A service dog accompanies and assists a person who is physically or mentally disabled. These dogs may perform such specialized tasks as opening doors, picking up items for their owners, turning lights on and off, and alerting deaf owners to sounds such as crying babies, doorbells and telephones. Some may alert epileptic owners of an impending seizure or provide some kind of assistance to the owner during and after a seizure.
While there is no single official national service dog registry, and federal laws do not require that a service dog be registered or certified, some private organizations register them and provide harnesses, collars or vests that identify them to the public as service dogs. In addition, some states, including California, Maine and Maryland, require that service dogs be registered with an official state or county agency or through an approved service-dog school. The Americans with Disabilities Act makes it illegal to bar a service dog from public places. Still, registering your service dog can help give you credibility in stores, restaurants and other types of businesses, even when registration isn't required.
Check with your county animal control office to see if your service dog must be registered in your area. In most cases, no registration is required, but some counties have some exceptions. Typically, this type of registration is part of the normal licensing procedure. The county may want to keep specific training information for your dog on file or may simply list him as a service dog.
Select a private service-dog registry for registering your dog. Even when registration isn't required, owners report fewer problems with business owners and the public in general when their dogs are registered. Check each of the registries to see which one offers the benefits most important to you. You'll usually get a registration card when you sign up, and can buy accessories such as vests or collars designed to identify your dog as a service dog. The registry you choose needs the right equipment in the appropriate colors for your state. The requirements vary, but a bright orange collar, leash or harness is one of the more commonly used means of identifying service dogs.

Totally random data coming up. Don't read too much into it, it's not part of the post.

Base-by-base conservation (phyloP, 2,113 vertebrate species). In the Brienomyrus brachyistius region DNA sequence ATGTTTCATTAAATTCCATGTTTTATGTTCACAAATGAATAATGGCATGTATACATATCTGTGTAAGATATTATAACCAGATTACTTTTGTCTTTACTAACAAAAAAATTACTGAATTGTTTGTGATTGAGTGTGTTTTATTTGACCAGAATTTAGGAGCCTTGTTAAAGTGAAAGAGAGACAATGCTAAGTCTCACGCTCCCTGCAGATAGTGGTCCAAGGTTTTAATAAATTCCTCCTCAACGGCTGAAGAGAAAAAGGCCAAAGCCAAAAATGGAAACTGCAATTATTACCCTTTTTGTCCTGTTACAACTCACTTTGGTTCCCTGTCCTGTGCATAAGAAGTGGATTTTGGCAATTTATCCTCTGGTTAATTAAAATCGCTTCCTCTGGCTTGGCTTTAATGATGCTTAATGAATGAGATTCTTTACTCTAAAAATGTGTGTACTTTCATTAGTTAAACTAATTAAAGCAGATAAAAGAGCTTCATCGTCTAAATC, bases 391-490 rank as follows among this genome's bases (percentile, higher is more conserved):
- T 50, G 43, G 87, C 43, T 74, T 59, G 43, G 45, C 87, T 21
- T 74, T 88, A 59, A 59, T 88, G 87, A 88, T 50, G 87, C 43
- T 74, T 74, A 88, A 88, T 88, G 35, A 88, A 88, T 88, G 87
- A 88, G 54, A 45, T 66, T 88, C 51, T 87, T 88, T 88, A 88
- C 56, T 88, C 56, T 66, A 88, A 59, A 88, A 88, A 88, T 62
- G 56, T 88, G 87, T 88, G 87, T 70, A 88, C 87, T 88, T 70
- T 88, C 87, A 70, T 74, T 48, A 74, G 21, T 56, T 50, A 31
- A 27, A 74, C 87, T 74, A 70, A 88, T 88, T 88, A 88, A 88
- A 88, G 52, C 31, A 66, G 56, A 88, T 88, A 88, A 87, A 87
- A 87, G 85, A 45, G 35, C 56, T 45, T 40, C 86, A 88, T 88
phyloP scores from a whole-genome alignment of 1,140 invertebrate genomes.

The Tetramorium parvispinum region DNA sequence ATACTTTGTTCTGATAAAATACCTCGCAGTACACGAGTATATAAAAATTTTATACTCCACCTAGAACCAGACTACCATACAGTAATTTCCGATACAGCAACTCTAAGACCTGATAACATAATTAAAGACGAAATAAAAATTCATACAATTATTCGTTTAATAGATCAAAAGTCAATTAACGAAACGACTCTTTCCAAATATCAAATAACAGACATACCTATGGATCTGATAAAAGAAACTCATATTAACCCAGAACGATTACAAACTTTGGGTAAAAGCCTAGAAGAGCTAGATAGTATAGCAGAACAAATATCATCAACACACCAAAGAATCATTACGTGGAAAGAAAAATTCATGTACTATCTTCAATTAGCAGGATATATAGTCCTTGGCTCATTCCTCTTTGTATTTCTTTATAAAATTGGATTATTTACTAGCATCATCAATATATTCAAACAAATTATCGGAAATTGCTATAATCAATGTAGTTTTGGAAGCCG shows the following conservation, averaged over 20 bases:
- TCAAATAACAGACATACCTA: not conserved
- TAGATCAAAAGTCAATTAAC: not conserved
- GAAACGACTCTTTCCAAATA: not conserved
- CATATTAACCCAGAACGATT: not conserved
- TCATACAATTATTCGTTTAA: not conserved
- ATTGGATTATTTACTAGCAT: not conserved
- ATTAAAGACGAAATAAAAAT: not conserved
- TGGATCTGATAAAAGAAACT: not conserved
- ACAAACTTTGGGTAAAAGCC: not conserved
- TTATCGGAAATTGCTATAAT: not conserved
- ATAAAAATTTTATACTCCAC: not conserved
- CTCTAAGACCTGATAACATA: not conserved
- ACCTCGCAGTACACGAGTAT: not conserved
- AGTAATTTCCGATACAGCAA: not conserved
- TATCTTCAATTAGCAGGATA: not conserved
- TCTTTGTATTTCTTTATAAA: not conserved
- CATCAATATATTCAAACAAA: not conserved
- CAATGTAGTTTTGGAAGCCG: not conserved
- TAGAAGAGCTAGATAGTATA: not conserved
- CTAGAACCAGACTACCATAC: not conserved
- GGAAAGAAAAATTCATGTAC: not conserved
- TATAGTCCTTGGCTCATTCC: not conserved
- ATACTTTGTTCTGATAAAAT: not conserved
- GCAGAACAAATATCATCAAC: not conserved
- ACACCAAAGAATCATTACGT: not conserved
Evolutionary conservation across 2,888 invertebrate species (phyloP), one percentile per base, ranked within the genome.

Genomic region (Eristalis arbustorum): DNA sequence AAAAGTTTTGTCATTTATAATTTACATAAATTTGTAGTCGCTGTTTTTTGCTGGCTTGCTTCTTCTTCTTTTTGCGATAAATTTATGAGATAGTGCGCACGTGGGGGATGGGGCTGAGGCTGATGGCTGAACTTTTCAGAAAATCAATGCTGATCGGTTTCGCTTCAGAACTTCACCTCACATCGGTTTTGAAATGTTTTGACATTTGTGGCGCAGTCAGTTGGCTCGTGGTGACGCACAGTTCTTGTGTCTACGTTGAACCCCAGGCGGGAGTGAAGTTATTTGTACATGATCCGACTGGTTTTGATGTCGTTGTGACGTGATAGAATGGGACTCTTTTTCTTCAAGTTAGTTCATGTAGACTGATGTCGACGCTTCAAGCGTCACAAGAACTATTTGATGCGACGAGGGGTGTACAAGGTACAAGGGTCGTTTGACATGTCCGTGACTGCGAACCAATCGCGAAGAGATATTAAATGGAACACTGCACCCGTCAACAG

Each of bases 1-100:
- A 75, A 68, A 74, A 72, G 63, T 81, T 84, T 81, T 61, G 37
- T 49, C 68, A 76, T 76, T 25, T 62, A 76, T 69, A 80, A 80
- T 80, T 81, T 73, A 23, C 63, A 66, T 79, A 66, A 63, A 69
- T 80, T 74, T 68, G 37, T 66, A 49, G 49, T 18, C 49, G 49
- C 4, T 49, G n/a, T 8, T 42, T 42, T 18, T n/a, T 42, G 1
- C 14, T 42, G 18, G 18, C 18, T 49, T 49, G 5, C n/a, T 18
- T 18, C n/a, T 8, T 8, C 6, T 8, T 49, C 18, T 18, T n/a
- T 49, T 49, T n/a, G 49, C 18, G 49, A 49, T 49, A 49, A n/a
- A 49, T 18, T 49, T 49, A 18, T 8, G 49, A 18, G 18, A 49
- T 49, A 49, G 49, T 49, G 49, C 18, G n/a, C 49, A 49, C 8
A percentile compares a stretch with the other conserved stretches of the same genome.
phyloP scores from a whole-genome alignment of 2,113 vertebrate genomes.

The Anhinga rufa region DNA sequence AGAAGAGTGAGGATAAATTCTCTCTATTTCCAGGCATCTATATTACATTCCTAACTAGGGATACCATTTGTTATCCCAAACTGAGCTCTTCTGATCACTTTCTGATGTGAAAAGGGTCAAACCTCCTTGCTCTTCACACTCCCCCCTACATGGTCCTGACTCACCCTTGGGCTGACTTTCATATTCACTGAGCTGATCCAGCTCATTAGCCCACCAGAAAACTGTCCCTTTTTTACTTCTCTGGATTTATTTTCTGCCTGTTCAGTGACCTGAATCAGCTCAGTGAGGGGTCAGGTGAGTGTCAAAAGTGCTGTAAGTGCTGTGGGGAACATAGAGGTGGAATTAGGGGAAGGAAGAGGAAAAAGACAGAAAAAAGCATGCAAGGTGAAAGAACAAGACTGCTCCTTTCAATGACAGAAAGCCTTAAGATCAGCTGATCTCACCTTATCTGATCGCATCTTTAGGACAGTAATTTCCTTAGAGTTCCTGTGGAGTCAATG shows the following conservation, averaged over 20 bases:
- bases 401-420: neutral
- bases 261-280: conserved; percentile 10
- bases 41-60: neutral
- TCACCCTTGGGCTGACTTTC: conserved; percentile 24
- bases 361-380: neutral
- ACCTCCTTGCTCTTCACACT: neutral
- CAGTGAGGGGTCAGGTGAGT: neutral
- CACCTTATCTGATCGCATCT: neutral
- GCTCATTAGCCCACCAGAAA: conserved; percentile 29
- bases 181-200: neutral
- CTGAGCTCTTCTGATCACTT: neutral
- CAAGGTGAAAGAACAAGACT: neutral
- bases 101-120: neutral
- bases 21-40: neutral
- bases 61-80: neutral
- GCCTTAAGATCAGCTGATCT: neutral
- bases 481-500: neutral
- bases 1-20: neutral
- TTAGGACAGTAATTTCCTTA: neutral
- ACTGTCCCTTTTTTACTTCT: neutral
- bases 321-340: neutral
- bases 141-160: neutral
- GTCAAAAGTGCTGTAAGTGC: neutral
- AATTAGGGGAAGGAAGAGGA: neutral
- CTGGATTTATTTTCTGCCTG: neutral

Complete a registration form, including all requested information. Requirements vary from one registry to the next, but in general you’ll enter your name, address, a description of your dog and the reason you have him. Registration may also include agreeing to rules of conduct and the registry site’s terms of service.
Print the registration information, and carry it with you when you're with your service dog. Your chosen registry may mail you a membership card to keep in your purse or wallet to show to anyone who questions you about your dog. Registry services typically also sell service-dog information cards you can use to educate people who ask you about your dog. Once you have your registry number, the process is complete.
You should be able to register your service dog for free. Beware of sites that charge for this service. Ask about fees before signing up with such a site. Unless the registry owners can give you a valid reason for the fees, you are likely to be wasting your money on a disreputable registry.
If you have trouble choosing a registry service, ask a service-dog trainer which registry she recommends. You can also ask other owners of registered service dogs for their opinions and recommendations.
- U.S. Department of Justice: Commonly Asked Questions about Service Animals in Places of Business
- U.S. Department of Justice: Revised ADA Requirements: Service Animals
- Assistance Dogs International: Guide to Assistance Dog Laws
- United States Service Dog Registry: About Us
- National Service Animal Registry: Frequently Asked Questions
- Assistance Dog image by Scott Maxwell from Fotolia.com